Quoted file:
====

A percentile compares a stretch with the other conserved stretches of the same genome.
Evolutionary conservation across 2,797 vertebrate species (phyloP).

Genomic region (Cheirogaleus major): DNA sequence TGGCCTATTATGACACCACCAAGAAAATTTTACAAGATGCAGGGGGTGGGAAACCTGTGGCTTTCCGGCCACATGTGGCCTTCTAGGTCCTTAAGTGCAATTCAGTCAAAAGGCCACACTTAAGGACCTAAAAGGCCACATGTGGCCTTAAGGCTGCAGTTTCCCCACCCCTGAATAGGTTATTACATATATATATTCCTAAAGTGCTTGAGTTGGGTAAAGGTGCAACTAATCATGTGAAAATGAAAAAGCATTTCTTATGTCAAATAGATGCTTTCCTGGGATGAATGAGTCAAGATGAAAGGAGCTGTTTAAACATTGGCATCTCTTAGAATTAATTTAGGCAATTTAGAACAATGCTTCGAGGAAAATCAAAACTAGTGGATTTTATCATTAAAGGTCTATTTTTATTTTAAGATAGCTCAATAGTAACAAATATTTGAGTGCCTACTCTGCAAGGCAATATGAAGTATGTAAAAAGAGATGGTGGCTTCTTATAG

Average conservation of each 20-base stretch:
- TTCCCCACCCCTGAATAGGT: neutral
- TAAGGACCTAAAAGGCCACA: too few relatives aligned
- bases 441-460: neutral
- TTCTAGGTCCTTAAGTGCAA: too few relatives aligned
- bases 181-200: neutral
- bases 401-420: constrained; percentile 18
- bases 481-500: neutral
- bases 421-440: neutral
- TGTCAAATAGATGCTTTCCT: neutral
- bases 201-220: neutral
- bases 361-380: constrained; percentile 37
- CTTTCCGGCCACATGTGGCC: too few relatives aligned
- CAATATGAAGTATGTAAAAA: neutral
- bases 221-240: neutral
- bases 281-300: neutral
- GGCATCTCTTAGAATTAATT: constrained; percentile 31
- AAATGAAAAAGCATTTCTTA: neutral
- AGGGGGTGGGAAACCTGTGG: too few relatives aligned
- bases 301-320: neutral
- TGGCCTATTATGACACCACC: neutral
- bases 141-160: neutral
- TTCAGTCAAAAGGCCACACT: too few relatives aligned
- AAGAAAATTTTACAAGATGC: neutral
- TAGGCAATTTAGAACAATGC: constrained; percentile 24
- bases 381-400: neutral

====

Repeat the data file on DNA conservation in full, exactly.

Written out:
A percentile compares a stretch with the other conserved stretches of the same genome.
Evolutionary conservation across 2,797 vertebrate species (phyloP).

Genomic region (Cheirogaleus major): DNA sequence TGGCCTATTATGACACCACCAAGAAAATTTTACAAGATGCAGGGGGTGGGAAACCTGTGGCTTTCCGGCCACATGTGGCCTTCTAGGTCCTTAAGTGCAATTCAGTCAAAAGGCCACACTTAAGGACCTAAAAGGCCACATGTGGCCTTAAGGCTGCAGTTTCCCCACCCCTGAATAGGTTATTACATATATATATTCCTAAAGTGCTTGAGTTGGGTAAAGGTGCAACTAATCATGTGAAAATGAAAAAGCATTTCTTATGTCAAATAGATGCTTTCCTGGGATGAATGAGTCAAGATGAAAGGAGCTGTTTAAACATTGGCATCTCTTAGAATTAATTTAGGCAATTTAGAACAATGCTTCGAGGAAAATCAAAACTAGTGGATTTTATCATTAAAGGTCTATTTTTATTTTAAGATAGCTCAATAGTAACAAATATTTGAGTGCCTACTCTGCAAGGCAATATGAAGTATGTAAAAAGAGATGGTGGCTTCTTATAG

Average conservation of each 20-base stretch:
- TTCCCCACCCCTGAATAGGT: neutral
- TAAGGACCTAAAAGGCCACA: too few relatives aligned
- bases 441-460: neutral
- TTCTAGGTCCTTAAGTGCAA: too few relatives aligned
- bases 181-200: neutral
- bases 401-420: constrained; percentile 18
- bases 481-500: neutral
- bases 421-440: neutral
- TGTCAAATAGATGCTTTCCT: neutral
- bases 201-220: neutral
- bases 361-380: constrained; percentile 37
- CTTTCCGGCCACATGTGGCC: too few relatives aligned
- CAATATGAAGTATGTAAAAA: neutral
- bases 221-240: neutral
- bases 281-300: neutral
- GGCATCTCTTAGAATTAATT: constrained; percentile 31
- AAATGAAAAAGCATTTCTTA: neutral
- AGGGGGTGGGAAACCTGTGG: too few relatives aligned
- bases 301-320: neutral
- TGGCCTATTATGACACCACC: neutral
- bases 141-160: neutral
- TTCAGTCAAAAGGCCACACT: too few relatives aligned
- AAGAAAATTTTACAAGATGC: neutral
- TAGGCAATTTAGAACAATGC: constrained; percentile 24
- bases 381-400: neutral